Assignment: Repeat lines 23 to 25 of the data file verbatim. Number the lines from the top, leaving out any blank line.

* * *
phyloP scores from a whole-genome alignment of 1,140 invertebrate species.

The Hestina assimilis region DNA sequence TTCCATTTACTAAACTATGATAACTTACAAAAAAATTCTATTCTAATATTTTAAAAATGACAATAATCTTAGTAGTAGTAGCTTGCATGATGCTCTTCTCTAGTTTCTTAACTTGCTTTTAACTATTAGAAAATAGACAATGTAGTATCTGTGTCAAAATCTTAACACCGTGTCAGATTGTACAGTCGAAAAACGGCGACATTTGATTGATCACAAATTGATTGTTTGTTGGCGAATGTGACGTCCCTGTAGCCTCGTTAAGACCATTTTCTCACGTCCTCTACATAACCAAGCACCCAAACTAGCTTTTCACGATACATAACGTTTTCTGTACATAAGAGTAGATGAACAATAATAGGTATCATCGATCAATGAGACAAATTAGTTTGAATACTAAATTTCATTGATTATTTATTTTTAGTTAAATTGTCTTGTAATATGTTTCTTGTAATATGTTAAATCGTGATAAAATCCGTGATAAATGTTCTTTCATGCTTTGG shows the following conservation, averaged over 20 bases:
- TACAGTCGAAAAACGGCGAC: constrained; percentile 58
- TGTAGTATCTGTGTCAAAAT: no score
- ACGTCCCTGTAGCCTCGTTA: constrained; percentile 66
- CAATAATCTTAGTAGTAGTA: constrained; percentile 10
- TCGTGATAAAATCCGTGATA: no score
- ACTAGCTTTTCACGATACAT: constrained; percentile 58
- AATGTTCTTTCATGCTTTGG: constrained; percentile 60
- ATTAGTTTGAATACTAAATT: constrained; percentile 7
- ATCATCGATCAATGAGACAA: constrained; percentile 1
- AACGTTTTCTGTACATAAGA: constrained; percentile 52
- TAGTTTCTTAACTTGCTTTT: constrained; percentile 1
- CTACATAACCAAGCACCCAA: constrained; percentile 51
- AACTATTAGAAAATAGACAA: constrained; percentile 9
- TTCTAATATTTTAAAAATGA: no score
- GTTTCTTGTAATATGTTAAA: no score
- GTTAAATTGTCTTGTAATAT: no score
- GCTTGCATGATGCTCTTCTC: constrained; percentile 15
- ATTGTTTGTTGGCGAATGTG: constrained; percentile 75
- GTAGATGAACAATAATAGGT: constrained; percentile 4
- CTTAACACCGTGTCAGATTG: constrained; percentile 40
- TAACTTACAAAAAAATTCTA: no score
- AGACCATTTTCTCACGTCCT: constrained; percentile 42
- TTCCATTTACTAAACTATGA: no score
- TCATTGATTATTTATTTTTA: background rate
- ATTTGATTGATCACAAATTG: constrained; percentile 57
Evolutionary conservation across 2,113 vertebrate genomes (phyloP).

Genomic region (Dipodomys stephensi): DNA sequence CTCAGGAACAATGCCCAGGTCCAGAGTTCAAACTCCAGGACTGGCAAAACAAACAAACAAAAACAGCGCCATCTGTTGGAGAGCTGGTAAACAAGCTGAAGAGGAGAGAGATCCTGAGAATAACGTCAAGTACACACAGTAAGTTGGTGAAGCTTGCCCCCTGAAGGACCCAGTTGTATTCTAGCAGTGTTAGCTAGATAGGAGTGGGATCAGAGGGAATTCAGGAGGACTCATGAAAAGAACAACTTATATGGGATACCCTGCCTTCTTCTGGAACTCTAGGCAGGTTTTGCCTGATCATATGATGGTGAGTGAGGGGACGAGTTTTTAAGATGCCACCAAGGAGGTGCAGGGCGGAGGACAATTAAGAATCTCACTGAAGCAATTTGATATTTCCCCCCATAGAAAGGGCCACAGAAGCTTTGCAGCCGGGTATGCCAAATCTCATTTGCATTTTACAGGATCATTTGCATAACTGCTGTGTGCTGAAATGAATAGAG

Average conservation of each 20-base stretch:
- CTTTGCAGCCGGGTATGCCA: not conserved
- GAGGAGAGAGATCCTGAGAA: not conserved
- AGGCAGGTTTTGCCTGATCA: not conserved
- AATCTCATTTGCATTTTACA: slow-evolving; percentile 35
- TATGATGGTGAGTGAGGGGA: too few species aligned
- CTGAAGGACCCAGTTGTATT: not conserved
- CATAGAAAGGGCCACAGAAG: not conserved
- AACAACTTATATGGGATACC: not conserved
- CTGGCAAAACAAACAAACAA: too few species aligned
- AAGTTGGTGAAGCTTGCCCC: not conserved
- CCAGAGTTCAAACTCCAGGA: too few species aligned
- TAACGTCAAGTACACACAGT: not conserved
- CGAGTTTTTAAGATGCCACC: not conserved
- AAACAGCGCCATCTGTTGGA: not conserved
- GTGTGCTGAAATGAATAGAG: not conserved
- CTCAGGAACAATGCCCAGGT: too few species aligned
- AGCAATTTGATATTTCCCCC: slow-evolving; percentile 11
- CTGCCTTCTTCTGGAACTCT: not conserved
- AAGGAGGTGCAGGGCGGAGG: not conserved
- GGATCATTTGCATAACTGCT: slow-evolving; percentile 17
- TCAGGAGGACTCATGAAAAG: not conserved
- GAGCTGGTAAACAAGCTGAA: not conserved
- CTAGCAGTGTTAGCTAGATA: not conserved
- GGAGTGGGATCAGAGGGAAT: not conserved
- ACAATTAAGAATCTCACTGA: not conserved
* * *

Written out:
- TAACTTACAAAAAAATTCTA: no score
- AGACCATTTTCTCACGTCCT: constrained; percentile 42
- TTCCATTTACTAAACTATGA: no score